The Jobs Market

Cities Whose Unemployment Rates Are Bouncing Back The Most

Cautious optimism as the market moves in a positive direction

New market research from the consumer finance and credit site WalletHub.com. Reprinted with permission. To view the full report and your city’s rank, please visit here.

The employment market is continuing to move in a positive direction, as the latest jobs report shows that the national unemployment rate has fallen to 11.1%, which is 25% below the peak of 14.7% during the height of the COVID-19 pandemic. To provide more context at the city level, WalletHub today released its report on the Cities Whose Unemployment Rates Are Bouncing Back Most, as a follow-up to our report on the States Whose Unemployment Claims Are Recovering the Quickest, along with accompanying videos and audio files.

This report uses new data from the Bureau of Labor Statistics, which recently disclosed that it erroneously didn’t count many workers on temporary layoffs as unemployed. Therefore, the real unemployment rate may be around 11 percent higher than reported, and our report includes both the official rate and an “adjusted” rate based on this error.

Most Recovered Cities

1. Lexington-Fayette, KY

11. West Valley City, UT

2. Louisville, KY

12. Augusta, GA

3. Bismarck, ND

13. Durham, NC

4. Nampa, ID

14. Tallahassee, FL

5. Cheyenne, WY

15. Lubbock, TX

6. Las Cruces, NM

16. Albuquerque, NM

7. Washington, DC

17. Lewiston, ME

8. Billings, MT

18. Fort Smith, AR

9. Amarillo, TX

19. Plano, TX

10. Boise, ID

20. Raleigh, NC

WalletHub Q&A: WalletHub analyst Jill Gonzalez considers how cities and states have measured and managed the pandemic response:

Should cities have more restrictions than states if they see cases rising locally, even if it hurts employment?
“Public health should take precedence, so cities can choose to have more restrictions than states if there is a local spike in COVID-19 cases. Some cities, such as Nashville, Las Vegas and Miami, have already closed certain businesses that they previously allowed to reopen. It’s important to keep in mind that local lockdowns are only effective under certain conditions. Unless the flow of people to and from highly-affected areas gets restricted, the virus will spread wherever infected people travel.”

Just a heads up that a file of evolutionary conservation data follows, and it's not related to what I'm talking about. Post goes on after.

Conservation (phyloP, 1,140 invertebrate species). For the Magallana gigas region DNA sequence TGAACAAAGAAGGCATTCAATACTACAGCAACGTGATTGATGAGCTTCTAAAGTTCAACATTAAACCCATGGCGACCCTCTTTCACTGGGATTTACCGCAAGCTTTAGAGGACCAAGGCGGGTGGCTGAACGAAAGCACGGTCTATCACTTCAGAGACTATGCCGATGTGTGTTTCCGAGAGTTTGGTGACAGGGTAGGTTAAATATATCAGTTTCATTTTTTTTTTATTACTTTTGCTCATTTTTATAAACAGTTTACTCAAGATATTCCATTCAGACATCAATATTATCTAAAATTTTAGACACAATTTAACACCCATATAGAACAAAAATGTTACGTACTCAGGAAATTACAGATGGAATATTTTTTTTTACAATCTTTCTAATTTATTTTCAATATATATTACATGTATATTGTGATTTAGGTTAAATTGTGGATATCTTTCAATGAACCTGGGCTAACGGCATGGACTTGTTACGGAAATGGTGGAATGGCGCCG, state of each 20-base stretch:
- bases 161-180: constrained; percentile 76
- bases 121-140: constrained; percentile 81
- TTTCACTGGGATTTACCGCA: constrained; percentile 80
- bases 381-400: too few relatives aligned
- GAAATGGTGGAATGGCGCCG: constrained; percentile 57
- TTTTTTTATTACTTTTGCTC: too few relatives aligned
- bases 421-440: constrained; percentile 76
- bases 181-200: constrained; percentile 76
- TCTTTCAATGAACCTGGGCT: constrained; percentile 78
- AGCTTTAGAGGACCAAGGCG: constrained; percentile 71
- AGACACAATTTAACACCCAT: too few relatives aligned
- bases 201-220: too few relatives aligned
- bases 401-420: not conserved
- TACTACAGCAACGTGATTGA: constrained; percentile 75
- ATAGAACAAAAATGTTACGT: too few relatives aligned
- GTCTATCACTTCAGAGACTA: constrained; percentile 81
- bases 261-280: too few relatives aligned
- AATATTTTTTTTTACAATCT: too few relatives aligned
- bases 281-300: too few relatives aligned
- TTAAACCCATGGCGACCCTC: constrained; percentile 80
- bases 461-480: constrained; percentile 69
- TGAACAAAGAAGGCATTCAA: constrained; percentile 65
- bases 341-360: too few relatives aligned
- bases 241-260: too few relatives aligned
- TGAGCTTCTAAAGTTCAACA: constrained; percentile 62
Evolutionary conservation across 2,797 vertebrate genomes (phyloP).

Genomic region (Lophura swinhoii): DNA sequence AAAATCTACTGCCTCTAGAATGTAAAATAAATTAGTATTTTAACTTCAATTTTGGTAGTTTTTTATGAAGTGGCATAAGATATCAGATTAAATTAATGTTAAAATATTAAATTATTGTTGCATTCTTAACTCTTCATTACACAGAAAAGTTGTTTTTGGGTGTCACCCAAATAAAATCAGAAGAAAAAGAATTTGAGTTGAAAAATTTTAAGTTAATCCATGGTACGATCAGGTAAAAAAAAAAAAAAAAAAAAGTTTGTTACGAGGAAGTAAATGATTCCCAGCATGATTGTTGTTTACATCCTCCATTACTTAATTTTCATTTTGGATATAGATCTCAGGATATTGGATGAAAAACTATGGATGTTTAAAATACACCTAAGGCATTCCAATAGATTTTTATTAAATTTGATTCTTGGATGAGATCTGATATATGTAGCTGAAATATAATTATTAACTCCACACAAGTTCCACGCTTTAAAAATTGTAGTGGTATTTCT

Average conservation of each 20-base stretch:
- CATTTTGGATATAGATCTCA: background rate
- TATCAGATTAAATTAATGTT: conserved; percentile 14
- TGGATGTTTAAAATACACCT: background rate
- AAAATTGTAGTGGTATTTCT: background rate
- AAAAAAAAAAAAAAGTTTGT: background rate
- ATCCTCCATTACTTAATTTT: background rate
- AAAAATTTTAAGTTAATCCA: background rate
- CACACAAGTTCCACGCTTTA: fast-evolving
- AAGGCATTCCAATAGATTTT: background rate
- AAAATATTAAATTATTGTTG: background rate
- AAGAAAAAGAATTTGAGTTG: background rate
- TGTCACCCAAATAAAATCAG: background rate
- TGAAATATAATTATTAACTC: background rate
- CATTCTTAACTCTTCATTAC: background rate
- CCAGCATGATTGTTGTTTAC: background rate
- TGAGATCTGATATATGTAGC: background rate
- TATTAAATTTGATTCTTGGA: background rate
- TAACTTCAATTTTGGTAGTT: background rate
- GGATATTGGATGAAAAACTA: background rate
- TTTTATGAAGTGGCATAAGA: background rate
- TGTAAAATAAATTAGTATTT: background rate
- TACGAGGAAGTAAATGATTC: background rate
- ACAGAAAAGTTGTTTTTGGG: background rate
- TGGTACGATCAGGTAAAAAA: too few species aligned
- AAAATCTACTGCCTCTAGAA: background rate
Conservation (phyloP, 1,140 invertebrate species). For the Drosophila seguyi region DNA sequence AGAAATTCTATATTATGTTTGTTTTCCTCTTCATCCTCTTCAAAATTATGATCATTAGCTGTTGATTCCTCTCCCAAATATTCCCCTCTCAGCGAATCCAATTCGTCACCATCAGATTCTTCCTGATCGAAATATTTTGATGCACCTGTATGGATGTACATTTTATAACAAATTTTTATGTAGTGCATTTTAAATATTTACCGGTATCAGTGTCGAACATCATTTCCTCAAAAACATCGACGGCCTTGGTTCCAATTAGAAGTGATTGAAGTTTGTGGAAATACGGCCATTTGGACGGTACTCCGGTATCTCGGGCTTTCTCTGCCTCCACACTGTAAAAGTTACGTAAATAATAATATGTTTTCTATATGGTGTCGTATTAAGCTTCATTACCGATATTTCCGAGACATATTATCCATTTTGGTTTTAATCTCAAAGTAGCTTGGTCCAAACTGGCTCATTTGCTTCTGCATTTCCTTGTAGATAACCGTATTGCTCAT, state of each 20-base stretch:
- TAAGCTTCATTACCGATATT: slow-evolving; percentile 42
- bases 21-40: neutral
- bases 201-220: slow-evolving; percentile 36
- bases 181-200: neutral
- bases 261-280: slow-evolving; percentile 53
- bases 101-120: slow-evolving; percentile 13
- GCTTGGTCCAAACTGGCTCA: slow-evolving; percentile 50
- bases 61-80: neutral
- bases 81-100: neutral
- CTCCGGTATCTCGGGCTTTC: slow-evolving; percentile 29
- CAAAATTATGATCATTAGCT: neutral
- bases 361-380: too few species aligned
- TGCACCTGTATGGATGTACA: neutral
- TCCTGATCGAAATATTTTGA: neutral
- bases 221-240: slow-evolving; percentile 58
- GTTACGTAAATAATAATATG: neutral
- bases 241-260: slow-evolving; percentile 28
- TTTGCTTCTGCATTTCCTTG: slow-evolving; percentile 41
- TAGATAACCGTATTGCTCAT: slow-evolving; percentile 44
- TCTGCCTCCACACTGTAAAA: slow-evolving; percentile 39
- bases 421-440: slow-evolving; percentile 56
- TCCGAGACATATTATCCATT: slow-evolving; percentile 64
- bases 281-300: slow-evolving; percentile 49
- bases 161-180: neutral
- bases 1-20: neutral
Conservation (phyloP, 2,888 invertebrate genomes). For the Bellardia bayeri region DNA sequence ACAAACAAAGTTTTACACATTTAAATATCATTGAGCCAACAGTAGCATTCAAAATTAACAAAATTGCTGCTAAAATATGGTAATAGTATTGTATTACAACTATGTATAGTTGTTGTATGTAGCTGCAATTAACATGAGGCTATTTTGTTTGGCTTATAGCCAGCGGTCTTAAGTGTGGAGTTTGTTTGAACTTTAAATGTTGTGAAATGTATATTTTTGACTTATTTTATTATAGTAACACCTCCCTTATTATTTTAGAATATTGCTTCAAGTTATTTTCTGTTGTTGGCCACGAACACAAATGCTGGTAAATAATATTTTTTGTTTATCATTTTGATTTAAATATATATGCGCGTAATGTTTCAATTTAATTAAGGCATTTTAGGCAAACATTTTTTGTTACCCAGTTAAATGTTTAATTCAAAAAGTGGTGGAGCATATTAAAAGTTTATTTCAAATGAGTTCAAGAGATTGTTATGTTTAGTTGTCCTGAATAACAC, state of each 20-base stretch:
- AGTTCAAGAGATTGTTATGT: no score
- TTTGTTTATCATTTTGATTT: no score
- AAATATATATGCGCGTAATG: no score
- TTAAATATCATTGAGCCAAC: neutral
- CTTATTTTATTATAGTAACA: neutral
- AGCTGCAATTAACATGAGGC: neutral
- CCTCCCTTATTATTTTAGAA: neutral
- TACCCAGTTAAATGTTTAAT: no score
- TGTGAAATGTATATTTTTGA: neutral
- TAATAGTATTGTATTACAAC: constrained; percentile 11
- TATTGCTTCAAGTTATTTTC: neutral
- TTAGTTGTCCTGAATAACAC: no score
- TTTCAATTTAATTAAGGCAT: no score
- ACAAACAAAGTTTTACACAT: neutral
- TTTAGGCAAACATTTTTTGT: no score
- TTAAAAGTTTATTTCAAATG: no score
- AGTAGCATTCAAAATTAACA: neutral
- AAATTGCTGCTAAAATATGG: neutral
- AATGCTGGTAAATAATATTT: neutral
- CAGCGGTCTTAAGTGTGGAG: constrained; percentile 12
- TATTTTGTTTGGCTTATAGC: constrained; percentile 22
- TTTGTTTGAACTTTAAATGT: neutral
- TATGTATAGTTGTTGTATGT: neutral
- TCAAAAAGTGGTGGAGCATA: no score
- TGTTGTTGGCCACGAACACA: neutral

How can unemployed people prepare for the extra $600 per week in benefits to potentially end in July?
“In preparation for the extra $600 per week in benefits to potentially end in July, unemployed people should draw up a monthly budget and see what non-essential purchases they can cut back on in order to avoid any difficulty paying bills. Those who are fortunate enough to have money left over in the weeks leading to the reduction in benefits should put that extra money into savings. People who are unemployed should make finding a job their top priority by dedicating extra time to job searching and being willing to find temporary work wherever they can. Some of the best places to look for work include essential businesses, retail stores and other places that are among the first to reopen, and companies that regularly do remote work, such as tech support.”

Will promoting social distancing in public help cities’ unemployment rates recover more quickly?
“Promoting social distancing in public will have a positive impact on the recovery of cities’ unemployment rates. WalletHub’s research shows that around only around 30 percent of consumers would be comfortable shopping in person without protective measures, but another 47 percent would be comfortable if various protections were put in place, like mandatory mask wearing or plexiglass shields at the register. Social distancing while reopening inspires greater consumer confidence, which in turn will lead to more people shopping and a greater cash flow to businesses, enabling them to start hiring again sooner.”

How are city budgets affected by the coronavirus crisis and resulting unemployment?
“Many cities are experiencing massive budget deficits because of the coronavirus crisis, and this will only become more difficult to manage as cities continue to struggle to support affected industries. Without federal help, many cities may be forced to make big cuts to their budgets, to the detriment of education, recreational programs and other important services that take a backseat to immediate health concerns.”

New York City has experienced the largest number of COVID-19 cases in the U.S. How has New York City’s unemployment rate been affected?
“New York City has experienced a 469% increase in unemployment from January 2020 to June. This is worse than the average increase of 214%. New York City’s overall unemployment rate is 20.4%, compared to the average of 11.1%.”